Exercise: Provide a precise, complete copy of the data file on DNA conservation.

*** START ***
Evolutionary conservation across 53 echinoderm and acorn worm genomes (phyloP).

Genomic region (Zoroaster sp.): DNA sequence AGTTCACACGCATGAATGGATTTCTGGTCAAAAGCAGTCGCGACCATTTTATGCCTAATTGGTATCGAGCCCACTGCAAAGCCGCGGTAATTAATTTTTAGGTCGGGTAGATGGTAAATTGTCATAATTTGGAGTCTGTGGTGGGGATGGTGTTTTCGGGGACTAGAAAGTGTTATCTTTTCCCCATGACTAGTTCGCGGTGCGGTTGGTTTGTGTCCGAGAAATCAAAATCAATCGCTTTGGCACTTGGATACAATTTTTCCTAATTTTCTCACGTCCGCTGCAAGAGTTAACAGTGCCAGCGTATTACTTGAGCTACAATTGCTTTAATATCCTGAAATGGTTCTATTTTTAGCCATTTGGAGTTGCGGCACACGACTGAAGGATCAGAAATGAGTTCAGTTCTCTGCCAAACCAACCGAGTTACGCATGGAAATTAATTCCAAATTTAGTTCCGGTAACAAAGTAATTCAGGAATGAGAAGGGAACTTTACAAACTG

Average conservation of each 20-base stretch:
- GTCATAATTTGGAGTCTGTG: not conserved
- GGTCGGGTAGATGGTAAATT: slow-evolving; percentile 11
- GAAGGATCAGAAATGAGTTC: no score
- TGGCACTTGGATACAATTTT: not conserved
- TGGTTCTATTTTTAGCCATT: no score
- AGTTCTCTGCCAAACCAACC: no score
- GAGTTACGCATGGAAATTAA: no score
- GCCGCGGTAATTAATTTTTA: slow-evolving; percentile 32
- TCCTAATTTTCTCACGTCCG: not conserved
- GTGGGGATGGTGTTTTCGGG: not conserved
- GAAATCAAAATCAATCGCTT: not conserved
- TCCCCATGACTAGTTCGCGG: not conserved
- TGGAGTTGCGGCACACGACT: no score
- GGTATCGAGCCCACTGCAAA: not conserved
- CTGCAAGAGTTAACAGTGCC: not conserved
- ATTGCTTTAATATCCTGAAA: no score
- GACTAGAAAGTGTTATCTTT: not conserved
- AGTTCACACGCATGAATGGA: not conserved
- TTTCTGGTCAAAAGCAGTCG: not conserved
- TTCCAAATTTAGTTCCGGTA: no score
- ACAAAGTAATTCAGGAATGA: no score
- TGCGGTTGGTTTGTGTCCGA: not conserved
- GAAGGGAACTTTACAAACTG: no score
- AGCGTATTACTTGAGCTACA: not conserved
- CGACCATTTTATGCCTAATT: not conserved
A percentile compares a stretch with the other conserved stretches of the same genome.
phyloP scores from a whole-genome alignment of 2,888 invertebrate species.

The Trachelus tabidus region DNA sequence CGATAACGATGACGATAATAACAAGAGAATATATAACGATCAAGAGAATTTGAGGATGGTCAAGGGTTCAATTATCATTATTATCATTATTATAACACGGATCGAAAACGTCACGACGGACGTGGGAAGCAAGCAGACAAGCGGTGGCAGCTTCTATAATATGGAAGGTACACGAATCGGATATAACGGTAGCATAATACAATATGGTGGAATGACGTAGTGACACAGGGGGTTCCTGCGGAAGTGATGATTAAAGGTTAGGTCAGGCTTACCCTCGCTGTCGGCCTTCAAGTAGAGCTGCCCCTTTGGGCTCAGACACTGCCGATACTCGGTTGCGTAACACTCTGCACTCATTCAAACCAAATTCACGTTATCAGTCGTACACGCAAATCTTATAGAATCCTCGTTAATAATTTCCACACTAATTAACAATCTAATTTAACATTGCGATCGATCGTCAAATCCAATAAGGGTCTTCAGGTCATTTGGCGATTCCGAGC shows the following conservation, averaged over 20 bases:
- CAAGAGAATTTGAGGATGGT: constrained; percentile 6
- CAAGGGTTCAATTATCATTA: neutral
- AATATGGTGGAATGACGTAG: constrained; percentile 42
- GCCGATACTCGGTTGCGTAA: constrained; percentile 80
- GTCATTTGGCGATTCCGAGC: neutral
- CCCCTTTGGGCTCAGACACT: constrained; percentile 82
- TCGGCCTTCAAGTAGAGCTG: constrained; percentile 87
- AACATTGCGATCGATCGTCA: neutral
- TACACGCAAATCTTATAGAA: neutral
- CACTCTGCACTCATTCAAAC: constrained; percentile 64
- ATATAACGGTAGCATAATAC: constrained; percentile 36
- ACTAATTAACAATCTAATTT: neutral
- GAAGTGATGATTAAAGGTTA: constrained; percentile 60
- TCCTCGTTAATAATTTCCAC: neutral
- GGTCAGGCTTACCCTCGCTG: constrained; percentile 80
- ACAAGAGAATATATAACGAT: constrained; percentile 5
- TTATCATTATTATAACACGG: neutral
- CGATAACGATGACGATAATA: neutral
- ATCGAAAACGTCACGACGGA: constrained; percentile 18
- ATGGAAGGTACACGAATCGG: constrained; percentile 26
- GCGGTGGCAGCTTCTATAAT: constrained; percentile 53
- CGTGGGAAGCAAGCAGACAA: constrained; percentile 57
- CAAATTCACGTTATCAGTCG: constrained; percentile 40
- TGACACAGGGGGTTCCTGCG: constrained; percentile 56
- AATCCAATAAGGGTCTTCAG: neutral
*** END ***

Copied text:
Evolutionary conservation across 53 echinoderm and acorn worm genomes (phyloP).

Genomic region (Zoroaster sp.): DNA sequence AGTTCACACGCATGAATGGATTTCTGGTCAAAAGCAGTCGCGACCATTTTATGCCTAATTGGTATCGAGCCCACTGCAAAGCCGCGGTAATTAATTTTTAGGTCGGGTAGATGGTAAATTGTCATAATTTGGAGTCTGTGGTGGGGATGGTGTTTTCGGGGACTAGAAAGTGTTATCTTTTCCCCATGACTAGTTCGCGGTGCGGTTGGTTTGTGTCCGAGAAATCAAAATCAATCGCTTTGGCACTTGGATACAATTTTTCCTAATTTTCTCACGTCCGCTGCAAGAGTTAACAGTGCCAGCGTATTACTTGAGCTACAATTGCTTTAATATCCTGAAATGGTTCTATTTTTAGCCATTTGGAGTTGCGGCACACGACTGAAGGATCAGAAATGAGTTCAGTTCTCTGCCAAACCAACCGAGTTACGCATGGAAATTAATTCCAAATTTAGTTCCGGTAACAAAGTAATTCAGGAATGAGAAGGGAACTTTACAAACTG

Average conservation of each 20-base stretch:
- GTCATAATTTGGAGTCTGTG: not conserved
- GGTCGGGTAGATGGTAAATT: slow-evolving; percentile 11
- GAAGGATCAGAAATGAGTTC: no score
- TGGCACTTGGATACAATTTT: not conserved
- TGGTTCTATTTTTAGCCATT: no score
- AGTTCTCTGCCAAACCAACC: no score
- GAGTTACGCATGGAAATTAA: no score
- GCCGCGGTAATTAATTTTTA: slow-evolving; percentile 32
- TCCTAATTTTCTCACGTCCG: not conserved
- GTGGGGATGGTGTTTTCGGG: not conserved
- GAAATCAAAATCAATCGCTT: not conserved
- TCCCCATGACTAGTTCGCGG: not conserved
- TGGAGTTGCGGCACACGACT: no score
- GGTATCGAGCCCACTGCAAA: not conserved
- CTGCAAGAGTTAACAGTGCC: not conserved
- ATTGCTTTAATATCCTGAAA: no score
- GACTAGAAAGTGTTATCTTT: not conserved
- AGTTCACACGCATGAATGGA: not conserved
- TTTCTGGTCAAAAGCAGTCG: not conserved
- TTCCAAATTTAGTTCCGGTA: no score
- ACAAAGTAATTCAGGAATGA: no score
- TGCGGTTGGTTTGTGTCCGA: not conserved
- GAAGGGAACTTTACAAACTG: no score
- AGCGTATTACTTGAGCTACA: not conserved
- CGACCATTTTATGCCTAATT: not conserved
A percentile compares a stretch with the other conserved stretches of the same genome.
phyloP scores from a whole-genome alignment of 2,888 invertebrate species.

The Trachelus tabidus region DNA sequence CGATAACGATGACGATAATAACAAGAGAATATATAACGATCAAGAGAATTTGAGGATGGTCAAGGGTTCAATTATCATTATTATCATTATTATAACACGGATCGAAAACGTCACGACGGACGTGGGAAGCAAGCAGACAAGCGGTGGCAGCTTCTATAATATGGAAGGTACACGAATCGGATATAACGGTAGCATAATACAATATGGTGGAATGACGTAGTGACACAGGGGGTTCCTGCGGAAGTGATGATTAAAGGTTAGGTCAGGCTTACCCTCGCTGTCGGCCTTCAAGTAGAGCTGCCCCTTTGGGCTCAGACACTGCCGATACTCGGTTGCGTAACACTCTGCACTCATTCAAACCAAATTCACGTTATCAGTCGTACACGCAAATCTTATAGAATCCTCGTTAATAATTTCCACACTAATTAACAATCTAATTTAACATTGCGATCGATCGTCAAATCCAATAAGGGTCTTCAGGTCATTTGGCGATTCCGAGC shows the following conservation, averaged over 20 bases:
- CAAGAGAATTTGAGGATGGT: constrained; percentile 6
- CAAGGGTTCAATTATCATTA: neutral
- AATATGGTGGAATGACGTAG: constrained; percentile 42
- GCCGATACTCGGTTGCGTAA: constrained; percentile 80
- GTCATTTGGCGATTCCGAGC: neutral
- CCCCTTTGGGCTCAGACACT: constrained; percentile 82
- TCGGCCTTCAAGTAGAGCTG: constrained; percentile 87
- AACATTGCGATCGATCGTCA: neutral
- TACACGCAAATCTTATAGAA: neutral
- CACTCTGCACTCATTCAAAC: constrained; percentile 64
- ATATAACGGTAGCATAATAC: constrained; percentile 36
- ACTAATTAACAATCTAATTT: neutral
- GAAGTGATGATTAAAGGTTA: constrained; percentile 60
- TCCTCGTTAATAATTTCCAC: neutral
- GGTCAGGCTTACCCTCGCTG: constrained; percentile 80
- ACAAGAGAATATATAACGAT: constrained; percentile 5
- TTATCATTATTATAACACGG: neutral
- CGATAACGATGACGATAATA: neutral
- ATCGAAAACGTCACGACGGA: constrained; percentile 18
- ATGGAAGGTACACGAATCGG: constrained; percentile 26
- GCGGTGGCAGCTTCTATAAT: constrained; percentile 53
- CGTGGGAAGCAAGCAGACAA: constrained; percentile 57
- CAAATTCACGTTATCAGTCG: constrained; percentile 40
- TGACACAGGGGGTTCCTGCG: constrained; percentile 56
- AATCCAATAAGGGTCTTCAG: neutral